0809ctt water splitting_lo res

0809ctt water splitting_lo res

Water splitting by a two-step temperature-swing reaction (left) and by isothermal reaction. (Credit: Roeb, Sattler; Science.)

What fascinates me about alternative energy is the diversity of the research portfolio. Some researchers study energy conversion systems (fuel cells, windmills, solar cells), some study energy storage systems (batteries, supercapacitors, flywheels), and some study fuels, whether alternatives to use in place of gasoline or fuels like hydrogen to power completely new systems. This story is about the last group.

A central attraction of the so-called hydrogen economy is its cleanliness. Hydrogen “burns” with oxygen to create benign water, and it does so very efficiently. But it cannot be mined or pumped. It needs to be peeled out of something—usually water.

For its part, hydrogen really likes being water. One approach to water splitting is to set up reactions that encourage the oxygen to leave the water molecule and liberate the hydrogen in the process. The idea is to use solar energy to provide the heat required to drive the reaction.

A long-known means to this end is the “two-step temperature-swing” water splitting reaction (shown on the left in the diagram). Step one is a metal oxide reduction reaction that releases oxygen. (The released oxygen is not important, it is the oxygen-poor metal oxide that matters.) Step two reacts the oxygen-deficient metal oxide with water. The thermodynamic driving force is such that the oxygen dumps the hydrogen for a more stable home in the metal oxide.

Some metal oxides used for water splitting are CeO2 and solid solutions of ferrites. Reducing these compounds takes a lot of energy, and, in fact, the reduction reaction proceeds in the 1,200–1,500˚C range.

It also takes a lot of energy to trigger the oxygen–hydrogen divorce, but not quite as much; thus the “temperature-swing” label. As diagram (a) shows, the water splitting oxidation reaction purrs along at about 1,000˚C, but at the cost of releasing a fair amount of heat to drop the reaction temperature to its sweet spot.

A recent paper in Science (subscription required for full text) notes that the two-step reaction process has the advantage of keeping the oxygen-generating and hydrogen-generating reactions separate from each other so they do not recombine to water. However, throwing away heat to effect the thermal cycling is thermodynamically inefficient, and induces thermal stresses in the solar-powered reaction vessel. (See more about advances in solar reactors in this previous CTT post.)

The authors from the University of Colorado (Boulder) challenged the conventional thermal cycling approach and looked for isothermal redox reactions. The UC group studied a reaction called the “hercynite cycle,” which is a redox reaction for decomposing iron oxide compounds by reacting them with other metal oxides, such as alumina. In a second step, the reaction products recombine in the presence of water to form the starting compounds again, plus hydrogen. The first reaction begins when temperatures reach 940˚C—a significantly lower temperature—and the reason the group used it.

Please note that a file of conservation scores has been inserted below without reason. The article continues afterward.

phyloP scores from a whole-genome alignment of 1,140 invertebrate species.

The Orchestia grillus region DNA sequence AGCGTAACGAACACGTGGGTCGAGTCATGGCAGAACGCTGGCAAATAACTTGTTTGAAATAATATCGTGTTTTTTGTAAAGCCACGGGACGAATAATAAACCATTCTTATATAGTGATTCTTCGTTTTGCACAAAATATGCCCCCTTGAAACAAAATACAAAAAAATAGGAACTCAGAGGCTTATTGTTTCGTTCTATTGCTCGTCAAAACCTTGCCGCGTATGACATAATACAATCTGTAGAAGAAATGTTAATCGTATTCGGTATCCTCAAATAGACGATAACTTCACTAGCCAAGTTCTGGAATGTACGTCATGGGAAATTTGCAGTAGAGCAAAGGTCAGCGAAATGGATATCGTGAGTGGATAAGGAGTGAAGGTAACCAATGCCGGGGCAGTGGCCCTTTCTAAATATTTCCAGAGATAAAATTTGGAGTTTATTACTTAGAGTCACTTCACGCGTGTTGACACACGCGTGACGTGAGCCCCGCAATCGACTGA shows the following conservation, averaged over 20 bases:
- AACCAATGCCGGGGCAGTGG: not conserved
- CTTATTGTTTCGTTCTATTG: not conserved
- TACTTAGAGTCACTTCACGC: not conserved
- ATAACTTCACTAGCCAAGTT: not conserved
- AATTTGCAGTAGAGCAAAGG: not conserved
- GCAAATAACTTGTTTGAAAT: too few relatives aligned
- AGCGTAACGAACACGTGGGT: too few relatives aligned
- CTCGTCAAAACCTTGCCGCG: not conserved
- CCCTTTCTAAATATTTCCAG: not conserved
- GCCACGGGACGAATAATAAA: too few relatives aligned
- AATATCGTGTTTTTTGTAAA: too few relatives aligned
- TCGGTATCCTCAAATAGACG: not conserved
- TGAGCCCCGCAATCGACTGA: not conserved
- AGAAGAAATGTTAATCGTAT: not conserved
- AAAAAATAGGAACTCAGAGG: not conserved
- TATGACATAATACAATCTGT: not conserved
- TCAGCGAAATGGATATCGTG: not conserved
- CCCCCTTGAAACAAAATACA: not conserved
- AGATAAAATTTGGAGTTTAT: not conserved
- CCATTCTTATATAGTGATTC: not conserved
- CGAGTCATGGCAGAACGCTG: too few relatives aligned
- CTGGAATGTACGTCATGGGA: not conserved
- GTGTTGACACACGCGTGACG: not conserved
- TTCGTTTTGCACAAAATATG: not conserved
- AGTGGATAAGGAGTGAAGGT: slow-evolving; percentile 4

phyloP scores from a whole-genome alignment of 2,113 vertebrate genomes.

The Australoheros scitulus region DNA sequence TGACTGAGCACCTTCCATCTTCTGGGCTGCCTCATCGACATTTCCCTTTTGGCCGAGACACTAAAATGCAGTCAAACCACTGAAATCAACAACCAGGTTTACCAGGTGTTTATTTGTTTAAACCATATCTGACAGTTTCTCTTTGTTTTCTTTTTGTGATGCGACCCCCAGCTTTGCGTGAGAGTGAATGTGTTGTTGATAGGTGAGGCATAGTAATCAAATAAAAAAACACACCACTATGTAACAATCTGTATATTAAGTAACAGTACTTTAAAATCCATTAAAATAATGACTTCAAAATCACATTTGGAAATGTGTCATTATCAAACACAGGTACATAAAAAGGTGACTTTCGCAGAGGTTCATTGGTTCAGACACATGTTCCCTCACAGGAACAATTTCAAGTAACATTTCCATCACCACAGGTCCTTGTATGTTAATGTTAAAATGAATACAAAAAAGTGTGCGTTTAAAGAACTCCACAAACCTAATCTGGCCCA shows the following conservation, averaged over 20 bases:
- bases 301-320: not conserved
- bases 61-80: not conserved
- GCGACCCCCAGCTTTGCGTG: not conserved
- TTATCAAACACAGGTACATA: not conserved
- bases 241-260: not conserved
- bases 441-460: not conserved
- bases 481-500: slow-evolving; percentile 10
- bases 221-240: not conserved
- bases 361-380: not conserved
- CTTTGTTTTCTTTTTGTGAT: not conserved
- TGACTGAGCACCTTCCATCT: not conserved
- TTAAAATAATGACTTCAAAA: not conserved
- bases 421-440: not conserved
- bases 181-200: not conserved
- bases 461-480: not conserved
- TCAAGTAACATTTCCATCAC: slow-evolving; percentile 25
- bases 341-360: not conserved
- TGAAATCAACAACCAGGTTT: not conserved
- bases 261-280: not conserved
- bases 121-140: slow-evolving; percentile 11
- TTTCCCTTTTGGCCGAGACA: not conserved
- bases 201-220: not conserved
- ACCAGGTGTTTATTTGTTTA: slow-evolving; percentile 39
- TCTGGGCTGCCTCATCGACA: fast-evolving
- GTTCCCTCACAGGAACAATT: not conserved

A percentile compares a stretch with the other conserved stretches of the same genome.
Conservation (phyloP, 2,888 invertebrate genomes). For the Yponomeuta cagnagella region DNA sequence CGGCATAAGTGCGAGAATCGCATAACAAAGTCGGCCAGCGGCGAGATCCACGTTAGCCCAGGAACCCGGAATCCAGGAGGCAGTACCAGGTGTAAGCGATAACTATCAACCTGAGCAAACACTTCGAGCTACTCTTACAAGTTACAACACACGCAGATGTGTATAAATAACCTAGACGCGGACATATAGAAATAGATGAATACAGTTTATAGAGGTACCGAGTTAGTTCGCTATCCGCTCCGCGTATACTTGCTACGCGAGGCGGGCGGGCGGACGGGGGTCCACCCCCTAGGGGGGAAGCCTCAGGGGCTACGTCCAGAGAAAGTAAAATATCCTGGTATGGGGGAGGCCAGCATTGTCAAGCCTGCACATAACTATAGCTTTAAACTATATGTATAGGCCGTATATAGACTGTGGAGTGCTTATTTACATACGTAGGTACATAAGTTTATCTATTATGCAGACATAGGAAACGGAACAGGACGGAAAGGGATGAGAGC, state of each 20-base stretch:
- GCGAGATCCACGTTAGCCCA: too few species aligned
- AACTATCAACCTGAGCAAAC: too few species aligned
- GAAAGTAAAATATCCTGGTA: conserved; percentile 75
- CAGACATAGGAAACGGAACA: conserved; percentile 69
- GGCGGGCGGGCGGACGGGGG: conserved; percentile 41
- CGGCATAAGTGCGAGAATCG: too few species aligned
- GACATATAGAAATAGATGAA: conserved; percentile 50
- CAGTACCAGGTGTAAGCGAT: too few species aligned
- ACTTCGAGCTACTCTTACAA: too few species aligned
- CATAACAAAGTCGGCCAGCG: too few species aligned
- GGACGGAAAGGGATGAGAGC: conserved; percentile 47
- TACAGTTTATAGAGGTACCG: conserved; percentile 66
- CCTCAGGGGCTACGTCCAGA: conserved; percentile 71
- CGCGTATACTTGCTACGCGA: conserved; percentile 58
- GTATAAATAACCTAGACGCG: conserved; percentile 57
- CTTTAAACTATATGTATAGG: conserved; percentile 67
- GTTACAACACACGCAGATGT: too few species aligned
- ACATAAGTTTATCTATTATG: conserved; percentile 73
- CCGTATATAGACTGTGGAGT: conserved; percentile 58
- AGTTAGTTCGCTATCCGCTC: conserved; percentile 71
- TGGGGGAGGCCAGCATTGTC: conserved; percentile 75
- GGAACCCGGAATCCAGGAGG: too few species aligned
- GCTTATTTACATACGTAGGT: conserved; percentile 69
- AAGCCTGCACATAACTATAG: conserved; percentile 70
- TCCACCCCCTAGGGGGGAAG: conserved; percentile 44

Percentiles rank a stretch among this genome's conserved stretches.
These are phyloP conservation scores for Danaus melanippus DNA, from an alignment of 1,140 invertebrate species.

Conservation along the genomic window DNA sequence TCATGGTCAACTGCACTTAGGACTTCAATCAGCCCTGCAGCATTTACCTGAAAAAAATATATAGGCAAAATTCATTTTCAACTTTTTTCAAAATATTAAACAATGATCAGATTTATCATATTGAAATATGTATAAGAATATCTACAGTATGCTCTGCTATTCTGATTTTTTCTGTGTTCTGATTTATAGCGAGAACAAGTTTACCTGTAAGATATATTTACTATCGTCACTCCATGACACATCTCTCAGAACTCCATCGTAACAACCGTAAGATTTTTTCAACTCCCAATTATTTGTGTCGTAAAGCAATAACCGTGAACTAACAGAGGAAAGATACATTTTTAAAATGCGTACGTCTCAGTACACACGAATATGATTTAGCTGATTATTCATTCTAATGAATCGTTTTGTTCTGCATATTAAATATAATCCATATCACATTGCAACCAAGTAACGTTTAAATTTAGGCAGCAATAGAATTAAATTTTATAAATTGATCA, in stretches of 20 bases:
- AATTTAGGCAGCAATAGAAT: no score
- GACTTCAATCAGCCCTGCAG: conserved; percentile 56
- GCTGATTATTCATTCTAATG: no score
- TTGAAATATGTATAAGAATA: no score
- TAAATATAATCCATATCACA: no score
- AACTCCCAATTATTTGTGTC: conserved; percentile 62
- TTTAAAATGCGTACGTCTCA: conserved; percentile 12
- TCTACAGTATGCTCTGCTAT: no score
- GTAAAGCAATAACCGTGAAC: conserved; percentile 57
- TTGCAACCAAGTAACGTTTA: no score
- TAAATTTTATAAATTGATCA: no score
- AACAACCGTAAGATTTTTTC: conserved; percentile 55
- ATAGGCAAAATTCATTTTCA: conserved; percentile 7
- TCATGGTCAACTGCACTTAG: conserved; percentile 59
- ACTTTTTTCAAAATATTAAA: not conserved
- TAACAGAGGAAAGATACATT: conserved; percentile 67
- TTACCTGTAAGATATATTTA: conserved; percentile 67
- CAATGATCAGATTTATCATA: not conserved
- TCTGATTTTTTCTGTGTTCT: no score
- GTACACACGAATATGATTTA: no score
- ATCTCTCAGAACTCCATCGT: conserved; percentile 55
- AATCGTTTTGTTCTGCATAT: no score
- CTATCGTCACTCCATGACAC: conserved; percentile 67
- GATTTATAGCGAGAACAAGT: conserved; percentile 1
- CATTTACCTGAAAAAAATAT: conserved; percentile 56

The investigators studied this hercynite cycle based on cobalt ferrite at 1,350˚C:

CoFe2O4 + 3Al2O3 + heat → CoAl2O4 + 2FeAl2O4 + ½O2


CoAl2O4 + 2FeAl2O4 + H2O → CoFe2O4 + 3Al2O3 + H2.


According to the paper, the higher temperature leads to a larger fraction of Fe2+ ions, which determines the hydrogen-generating capacity of the material. The maximum possible is one H2 molecule for every two Fe2+ cations. Kinetics may have played a role, too. However, their results show that the reaction can be optimized by controlling the partial pressures. Referring to the second reaction, the article says, “by increasing the partial pressure of the oxidizing gas, we can drive the water-splitting reaction further toward the products. Indeed, an increased partial pressure of water resulted in higher H2 production capacities at higher rates.” The oxidizing gas here is steam.

The researchers also found that higher steam pressures raised the water chemical potential on the surface of the active material, which had the dual effect of increasing the thermodynamic driving force for the reaction and increasing the reaction rate simply by having more reactant available.

After proving that an isothermal hercynite cycle will produce hydrogen, the next question is, how much? According to the abstract: “… at 1350°C using the ‘hercynite cycle’ exhibits H2 production capacity >3 and >12 times that of hercynite [iron oxide] and ceria, respectively, per mass of active material when reduced at 1350°C and reoxidized at 1000°C.”

In a “Perspective” commentary in the same issue of Science, German scientists note that the primary economic driver for solar processes (as this one would be) is the cost of the solar collectors. They offer a useful benchmark: A hydrogen generation system based on metal oxide decomposition, such as the hercynite cycle, would have to be at least 20% efficient to be a viable alternative to solar-powered low-temperature electrolysis. The commentators agree—this work seems to demonstrate a pathway for more hydrogen production, at lower temperatures, and more efficiently.

 The paper is “Efficient Generation of H2 by Splitting Water with an Isothermal Redox Cycle,” by Christopher L. Muhich, Brian W. Evanko, Kayla C. Weston, Paul Lichty, Xinhua Liang, Janna Martinek, Charles B. Musgrave, and Alan W. Weimer; Science; 2 August 2013 (DOI: 10.1126/science.1239454).